These reasons and reactions of its citizens to the refugee issue have forced Turkey into taking serious actions in creating a safe zone to place refugees within the Syrian border. The most suitable place to settle those people happens to be in Northern Syria. The Turkish authorities have been trying to create a buffer zone between Turkey and PYD/YPG in Northern Syria, which will also serve as a safe zone to resettle Syrian refugees in their homeland. This plan seemingly aims to ease the public pressure on the Turkish government, which is seen as being responsible for accepting more than four million refugees over eight years. However, it has not been easy for Turkey to implement its plan, as the area had been under the control of PYD/YPG for a long time due to assistance from the US.
Turkey is determined to extinguish YPG’s presence on its southern border and wants to make sure that YPG does not increase its strength by holding a large portion of land in Northern Syria. Turkey elucidates the operation against YPG militias as an attempt to eliminate the security threat posed by YPG and to create a safe zone wherein approximately two million Syrian refugees will have to be accommodated in the cities. Additionally, Turkey is planning to build new cities, which will include schools, hospitals, houses, and public areas for those refugees.
Another concern from all sides, including Russia, is that Turkey’s move to place two million Arabs in Kurdish majority areas will conclude with a sharp demographic change in Northern Syria. Turkish presidential spokesperson İbrahim Kalın said: “Turkey has no plans for demographic change in north-eastern Syria, and both Arabs and Kurds would be able to return to their home once the region will be cleared of the terrorists. If you look at our previous military operations against Daesh or PKK, we have never changed the demographic composition of the population” Included in Turkey's refugee population of approximately four million, are 300,000 Kurdish refugees who fled from Northern Syria since the civil war erupted. However, Turkey claims that the Kurds had never constituted a majority in these areas.
Turkey’s refusal to sign off on NATO’s military plan to protect the Baltic countries from possible Russian aggression is conceived by the other members as “disruptive.” Turkey held up the Baltic plan to bring attention to the security concerns on its Syrian border, but the crisis was eventually resolved by offering Turkey a technical solution which is not explained in detail. Perhaps was difficult for Turkey to persuade NATO to acknowledge YPG as a terrorist organization; however, the main aim for Erdogan was to prevent them from interfering in his Syrian policy and military operations against YPG.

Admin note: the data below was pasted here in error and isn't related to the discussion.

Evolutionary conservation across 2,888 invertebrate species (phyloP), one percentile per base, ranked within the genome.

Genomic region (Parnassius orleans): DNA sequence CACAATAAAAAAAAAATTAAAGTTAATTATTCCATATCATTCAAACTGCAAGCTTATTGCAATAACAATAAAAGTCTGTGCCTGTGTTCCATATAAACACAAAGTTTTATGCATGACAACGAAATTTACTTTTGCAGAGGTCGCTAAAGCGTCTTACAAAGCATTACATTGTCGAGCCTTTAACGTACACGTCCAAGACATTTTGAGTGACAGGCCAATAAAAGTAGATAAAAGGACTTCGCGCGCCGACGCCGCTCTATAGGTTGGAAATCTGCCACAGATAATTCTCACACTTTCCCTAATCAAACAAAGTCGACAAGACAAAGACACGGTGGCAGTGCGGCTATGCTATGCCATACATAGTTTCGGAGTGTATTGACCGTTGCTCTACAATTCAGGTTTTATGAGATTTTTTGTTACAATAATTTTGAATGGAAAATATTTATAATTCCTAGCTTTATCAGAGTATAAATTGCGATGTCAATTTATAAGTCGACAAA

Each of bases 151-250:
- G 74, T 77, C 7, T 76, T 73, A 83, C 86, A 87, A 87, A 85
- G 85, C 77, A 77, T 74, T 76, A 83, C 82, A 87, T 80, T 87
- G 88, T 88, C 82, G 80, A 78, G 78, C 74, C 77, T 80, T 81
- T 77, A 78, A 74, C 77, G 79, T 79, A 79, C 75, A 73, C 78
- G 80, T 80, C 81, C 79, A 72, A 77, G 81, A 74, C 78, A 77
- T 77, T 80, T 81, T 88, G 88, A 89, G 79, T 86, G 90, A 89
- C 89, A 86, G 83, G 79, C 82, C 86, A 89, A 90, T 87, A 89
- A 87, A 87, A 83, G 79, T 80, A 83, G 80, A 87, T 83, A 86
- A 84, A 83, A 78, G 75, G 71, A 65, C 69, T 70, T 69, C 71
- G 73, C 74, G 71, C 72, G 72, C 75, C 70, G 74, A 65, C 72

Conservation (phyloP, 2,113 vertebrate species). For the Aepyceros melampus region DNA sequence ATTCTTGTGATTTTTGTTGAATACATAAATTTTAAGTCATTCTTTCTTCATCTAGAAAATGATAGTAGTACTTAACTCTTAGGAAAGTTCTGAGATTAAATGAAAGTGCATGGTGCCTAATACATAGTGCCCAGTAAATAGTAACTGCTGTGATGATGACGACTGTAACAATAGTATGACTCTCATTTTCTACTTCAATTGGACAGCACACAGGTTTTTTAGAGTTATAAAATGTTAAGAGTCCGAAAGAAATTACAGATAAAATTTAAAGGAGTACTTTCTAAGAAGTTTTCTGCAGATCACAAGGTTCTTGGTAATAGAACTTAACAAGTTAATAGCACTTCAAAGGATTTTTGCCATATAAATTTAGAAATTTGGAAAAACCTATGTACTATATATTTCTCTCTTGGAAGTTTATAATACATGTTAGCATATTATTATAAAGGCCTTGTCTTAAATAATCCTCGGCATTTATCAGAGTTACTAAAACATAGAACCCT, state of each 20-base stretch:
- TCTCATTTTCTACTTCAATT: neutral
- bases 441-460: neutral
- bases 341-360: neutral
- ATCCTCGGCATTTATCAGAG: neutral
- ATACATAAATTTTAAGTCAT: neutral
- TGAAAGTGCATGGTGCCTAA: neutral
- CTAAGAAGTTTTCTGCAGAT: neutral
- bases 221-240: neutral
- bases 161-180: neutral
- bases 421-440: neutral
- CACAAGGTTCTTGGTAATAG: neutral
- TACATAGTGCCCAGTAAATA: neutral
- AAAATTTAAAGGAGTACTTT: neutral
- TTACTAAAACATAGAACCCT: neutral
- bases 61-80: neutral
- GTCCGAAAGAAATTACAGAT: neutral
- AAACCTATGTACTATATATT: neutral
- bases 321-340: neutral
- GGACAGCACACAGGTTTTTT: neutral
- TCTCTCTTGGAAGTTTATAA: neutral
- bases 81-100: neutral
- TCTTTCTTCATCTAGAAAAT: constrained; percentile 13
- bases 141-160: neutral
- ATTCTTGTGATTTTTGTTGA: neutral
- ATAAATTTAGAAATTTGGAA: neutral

Although President Trump gave Turkey the green light to act against YPG, the US Senate has objected to the operation and implemented arms sanctions on Turkey, though limited in scale. France and Germany also have strongly objected to the Turkish military intervention in Syria, but these objections will be unable to force the Turkish army to take a step back from its ongoing operation. When observing the current balance of powers in the region, Turkey can implement its policies in Syria and prove that it could deal with the consequences.
Nowadays, NATO is suffering from the dissatisfaction of multiple member countries. US President Trump has accused European countries like France and Germany of not doing their jobs properly and for relying too heavily on US contributions to NATO. French Prime Minister Macron said that NATO is experiencing “brain death.” Turkey also stated many times that it feels betrayed by its NATO allies and Minister of Foreign Affairs Mevlüt Çavuşoğlu said that Turkey is not against the Baltic Defense Plan, but expecting the same sensitivity for Turkey’s security concerns regarding its southern border.
But things are complicated in that matter. The US and several other NATO member countries have been arming YPG in its fight against Daesh. Last year, France’s Macron hosted a delegation of PYD/YPG in Paris to show his support. After the meeting, he stated the “There will be reinforcements to help secure from attacks by Islamic State and stop foreign aggression,” referring Turkey. Turkish MFA spokesperson Hami Aksoy condemned Macron’s meeting with PYD/YPG delegates and said; "This attempt to give artificial legitimacy to the extensions of a terrorist group is a rather wrong step which is incompatible with the alliance relations”
Furthermore, Turkey’s pivot towards Russia in the last decade has raised questions about Ankara’s reliance on NATO. The purchasing of Russian S-400 air defence systems has been criticized harshly by other NATO member countries as a threat to NATO military defence systems. Turkey has also been negotiating with Russia over the Syrian Civil War and launching military co-operation and patrols over Idlib and Northern Syria. This political and military pivot is seen as Turkey’s drifting away from NATO. Even though Erdogan agreed to take his veto off the table regarding the NATO defence plan, it also can be considered that Turkey’s increasing ties with Russia prevents other countries from taking such an action. But, as Turkish officials stated, the main issue is the YPG presence in Northern Syria as Turkey pressures NATO to recognize it as a terrorist organization.
Nevertheless, the official recognition of YPG as a terrorist organization which threatens a NATO frontier would lead to serious problems for the US and the other NATO countries who supported YPG militias, putting them in a position where a terrorist group armed and trained by the US military is posing a threat to another NATO ally. The situation in NATO is gridlocked, and it seems unlikely to be resolved shortly.
As part of its editorial policy, the MEI@ND standardizes spelling and date formats to make the text uniformly accessible and stylistically consistent. The views expressed here are those of the author and do not necessarily reflect the views/positions of the MEI@ND. Editor, MEI@ND: P R Kumaraswamy